Orange-fronted parakeet/kākāriki
Image: Sabine Bernert | ©

Archived content: This media release was accurate on the date of publication. 


New traps are protecting the critically endangered orange-fronted parakeet in Canterbury.

Date:  27 April 2017 Source:  Office of the Minister of Conservation

Conservation Minister Maggie Barry and Associate Conservation Minister Nicky Wagner have announced a major upgrade and extension to the trap network in Canterbury to protect the critically endangered orange-fronted parakeet.

“This bird is the rarest of our five parakeet species, with the population between 200 and 400, so we installed 500 self-resetting traps in Lake Sumner Forest Park last week as part of DOC’s Battle for our Birds programme,” Ms Barry says.

“We want rat and stoat numbers down to a level where the vulnerable hole-nesting parakeet can successfully breed and the population grow. Conservation measures like these will help us become Predator Free by 2050 and vastly improve the prospects for endangered species.”

“All up 1450 Goodnature traps, which reset up to 24 times before needing to be reloaded manually, and 1700 DOC-200 trap boxes will be added to the network, extending the trap line by 206 kilometres, at a cost of more than $860,000.”

The orange-fronted parakeet is found in only three valleys on mainland New Zealand — in part of the Lake Sumner Forest Park and the Hawdon and Poulter Valleys in Arthur’s Pass National Park.

Ms Wagner says 200 more traps will go into Hurunui next month and 570 into Poulter Valley around the same time. The DOC-200 traps will be installed in the Hawdon and Poulter Valleys in the next 12 months.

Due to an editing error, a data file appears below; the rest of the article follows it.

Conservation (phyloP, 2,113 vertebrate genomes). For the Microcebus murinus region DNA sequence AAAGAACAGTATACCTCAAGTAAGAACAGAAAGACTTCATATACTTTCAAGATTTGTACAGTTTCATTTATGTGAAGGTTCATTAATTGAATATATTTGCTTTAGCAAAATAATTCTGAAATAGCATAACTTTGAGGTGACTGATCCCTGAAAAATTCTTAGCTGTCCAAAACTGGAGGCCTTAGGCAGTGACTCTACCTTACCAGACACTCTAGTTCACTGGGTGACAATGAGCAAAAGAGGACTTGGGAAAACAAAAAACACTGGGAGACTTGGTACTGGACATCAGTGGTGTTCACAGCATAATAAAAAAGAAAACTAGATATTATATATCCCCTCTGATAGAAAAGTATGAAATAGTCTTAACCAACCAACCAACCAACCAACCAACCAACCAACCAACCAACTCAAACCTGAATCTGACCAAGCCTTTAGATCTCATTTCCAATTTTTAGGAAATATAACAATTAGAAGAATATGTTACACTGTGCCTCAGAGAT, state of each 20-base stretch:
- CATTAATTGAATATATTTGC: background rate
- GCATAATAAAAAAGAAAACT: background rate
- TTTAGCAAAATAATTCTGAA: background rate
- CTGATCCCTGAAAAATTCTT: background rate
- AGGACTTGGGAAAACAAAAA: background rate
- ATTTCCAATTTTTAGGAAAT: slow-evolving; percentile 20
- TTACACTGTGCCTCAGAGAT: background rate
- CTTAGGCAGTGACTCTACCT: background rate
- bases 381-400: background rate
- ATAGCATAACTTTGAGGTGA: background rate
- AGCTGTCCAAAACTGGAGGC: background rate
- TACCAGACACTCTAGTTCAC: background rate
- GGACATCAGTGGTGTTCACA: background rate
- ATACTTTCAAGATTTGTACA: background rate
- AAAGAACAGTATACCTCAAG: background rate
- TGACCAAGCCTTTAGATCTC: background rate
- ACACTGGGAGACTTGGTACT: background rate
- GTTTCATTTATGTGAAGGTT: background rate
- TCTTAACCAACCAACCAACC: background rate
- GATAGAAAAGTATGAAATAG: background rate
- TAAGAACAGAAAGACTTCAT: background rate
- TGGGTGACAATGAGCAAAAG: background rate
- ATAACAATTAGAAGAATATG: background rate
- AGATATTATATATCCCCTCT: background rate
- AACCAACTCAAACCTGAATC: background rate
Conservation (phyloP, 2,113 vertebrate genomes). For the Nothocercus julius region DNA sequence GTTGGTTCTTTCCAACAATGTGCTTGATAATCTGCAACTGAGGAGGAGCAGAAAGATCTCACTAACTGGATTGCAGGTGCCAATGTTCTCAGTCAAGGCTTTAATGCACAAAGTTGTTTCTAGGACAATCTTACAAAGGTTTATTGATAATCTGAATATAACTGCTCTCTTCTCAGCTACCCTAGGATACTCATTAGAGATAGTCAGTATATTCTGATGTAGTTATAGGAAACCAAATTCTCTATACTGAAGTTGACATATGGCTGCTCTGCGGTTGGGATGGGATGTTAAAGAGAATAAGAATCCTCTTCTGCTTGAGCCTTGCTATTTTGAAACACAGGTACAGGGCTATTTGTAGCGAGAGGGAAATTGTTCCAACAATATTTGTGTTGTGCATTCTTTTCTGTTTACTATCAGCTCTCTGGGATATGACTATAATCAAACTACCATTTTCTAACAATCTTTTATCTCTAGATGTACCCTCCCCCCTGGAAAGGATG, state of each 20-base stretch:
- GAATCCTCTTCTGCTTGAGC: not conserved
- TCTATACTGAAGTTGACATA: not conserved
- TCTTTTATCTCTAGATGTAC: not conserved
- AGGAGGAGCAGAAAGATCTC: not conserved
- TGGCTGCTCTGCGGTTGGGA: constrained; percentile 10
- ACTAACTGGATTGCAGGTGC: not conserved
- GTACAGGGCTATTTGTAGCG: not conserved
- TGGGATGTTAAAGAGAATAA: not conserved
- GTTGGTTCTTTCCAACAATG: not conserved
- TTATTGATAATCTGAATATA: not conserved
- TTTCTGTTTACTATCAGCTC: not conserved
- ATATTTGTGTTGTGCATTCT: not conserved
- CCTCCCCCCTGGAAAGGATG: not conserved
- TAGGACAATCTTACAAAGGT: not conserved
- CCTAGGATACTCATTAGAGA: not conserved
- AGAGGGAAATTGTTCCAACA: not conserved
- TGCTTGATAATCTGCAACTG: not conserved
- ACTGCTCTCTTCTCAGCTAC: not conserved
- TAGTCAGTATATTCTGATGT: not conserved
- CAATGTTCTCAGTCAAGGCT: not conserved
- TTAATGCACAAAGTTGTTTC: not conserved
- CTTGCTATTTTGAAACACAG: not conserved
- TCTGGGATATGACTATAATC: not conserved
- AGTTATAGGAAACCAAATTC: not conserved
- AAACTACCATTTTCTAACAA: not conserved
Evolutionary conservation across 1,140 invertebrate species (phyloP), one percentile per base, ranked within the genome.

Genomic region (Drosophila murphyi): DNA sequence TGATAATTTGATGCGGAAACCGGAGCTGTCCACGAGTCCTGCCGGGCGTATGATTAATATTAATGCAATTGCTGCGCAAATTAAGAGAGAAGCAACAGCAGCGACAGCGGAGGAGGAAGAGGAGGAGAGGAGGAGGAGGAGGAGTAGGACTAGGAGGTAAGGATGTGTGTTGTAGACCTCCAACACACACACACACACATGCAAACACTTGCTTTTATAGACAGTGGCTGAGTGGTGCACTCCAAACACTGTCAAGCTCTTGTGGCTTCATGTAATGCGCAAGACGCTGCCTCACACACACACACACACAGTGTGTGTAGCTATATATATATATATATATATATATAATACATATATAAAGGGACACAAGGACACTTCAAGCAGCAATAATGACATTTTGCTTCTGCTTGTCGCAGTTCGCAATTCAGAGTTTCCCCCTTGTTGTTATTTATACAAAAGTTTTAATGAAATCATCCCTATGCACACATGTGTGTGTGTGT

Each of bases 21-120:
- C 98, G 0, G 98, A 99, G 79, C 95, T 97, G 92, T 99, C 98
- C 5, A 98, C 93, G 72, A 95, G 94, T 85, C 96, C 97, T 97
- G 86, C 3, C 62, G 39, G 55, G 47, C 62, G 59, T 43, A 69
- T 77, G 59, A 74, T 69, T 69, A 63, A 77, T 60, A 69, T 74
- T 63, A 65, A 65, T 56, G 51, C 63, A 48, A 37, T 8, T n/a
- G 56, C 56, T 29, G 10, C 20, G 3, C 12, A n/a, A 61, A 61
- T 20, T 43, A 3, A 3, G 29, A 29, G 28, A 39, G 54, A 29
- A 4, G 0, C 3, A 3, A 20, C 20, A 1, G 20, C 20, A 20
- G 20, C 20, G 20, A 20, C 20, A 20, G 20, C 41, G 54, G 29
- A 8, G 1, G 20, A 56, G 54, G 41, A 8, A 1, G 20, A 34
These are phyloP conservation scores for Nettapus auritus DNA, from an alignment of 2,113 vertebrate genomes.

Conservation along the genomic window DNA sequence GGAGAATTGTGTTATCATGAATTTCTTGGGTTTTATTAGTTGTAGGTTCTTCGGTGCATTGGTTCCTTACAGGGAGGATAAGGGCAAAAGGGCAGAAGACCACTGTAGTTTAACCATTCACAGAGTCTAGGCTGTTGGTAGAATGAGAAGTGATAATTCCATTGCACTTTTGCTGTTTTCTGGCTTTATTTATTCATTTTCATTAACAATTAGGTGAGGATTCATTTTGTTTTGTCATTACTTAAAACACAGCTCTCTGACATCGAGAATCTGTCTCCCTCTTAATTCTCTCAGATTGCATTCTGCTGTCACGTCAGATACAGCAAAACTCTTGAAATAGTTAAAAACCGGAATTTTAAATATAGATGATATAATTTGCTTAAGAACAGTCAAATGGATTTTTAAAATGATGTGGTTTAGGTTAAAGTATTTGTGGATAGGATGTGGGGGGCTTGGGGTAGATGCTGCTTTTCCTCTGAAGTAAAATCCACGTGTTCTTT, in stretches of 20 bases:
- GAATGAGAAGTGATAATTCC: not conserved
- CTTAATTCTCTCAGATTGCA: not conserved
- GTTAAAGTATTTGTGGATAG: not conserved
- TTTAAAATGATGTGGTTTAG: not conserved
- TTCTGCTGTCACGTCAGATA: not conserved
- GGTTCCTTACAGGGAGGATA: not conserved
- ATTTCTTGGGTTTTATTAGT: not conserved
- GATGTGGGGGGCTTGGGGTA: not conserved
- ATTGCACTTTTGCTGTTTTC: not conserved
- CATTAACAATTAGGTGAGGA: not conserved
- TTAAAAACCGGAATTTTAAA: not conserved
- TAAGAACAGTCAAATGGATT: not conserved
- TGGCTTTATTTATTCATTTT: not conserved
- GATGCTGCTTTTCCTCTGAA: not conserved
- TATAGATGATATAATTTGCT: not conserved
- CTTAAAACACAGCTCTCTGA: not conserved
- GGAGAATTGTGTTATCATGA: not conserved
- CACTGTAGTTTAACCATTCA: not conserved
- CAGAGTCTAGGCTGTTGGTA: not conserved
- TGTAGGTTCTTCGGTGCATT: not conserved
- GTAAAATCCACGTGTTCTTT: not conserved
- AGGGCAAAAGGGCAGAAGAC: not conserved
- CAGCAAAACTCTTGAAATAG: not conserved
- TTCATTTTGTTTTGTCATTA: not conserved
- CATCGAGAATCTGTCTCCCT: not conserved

“DOC is using this latest technology to bring the trap network up to best practice standards. The extended network will also bring us closer to our 2025 goal of an additional one million hectares of mainland New Zealand under predator control,” Ms Wagner says.

“Rolleston Prison offenders are building the boxes that hold the DOC-200 traps as part of DOC’s Good to Grow partnership with the Department of Corrections.”


  • DOC manages the risks to the parakeets by intensively monitoring predator numbers in all three valleys and undertaking pest control using a combination of traps and aerial 1080 when necessary.

  • The Isaac Conservation and Wildlife Trust has a captive breeding programme for orange-fronted parakeets and in recent years DOC has been releasing captive-reared birds to supplement the wild mainland population.

  • ‘Insurance’ populations of orange-fronted parakeets have been established on four predator-free islands: Chalky Island in Fiordland, Blumine and Maud islands in the Marlborough Sounds and Tūhua in the Western Bay of Plenty.


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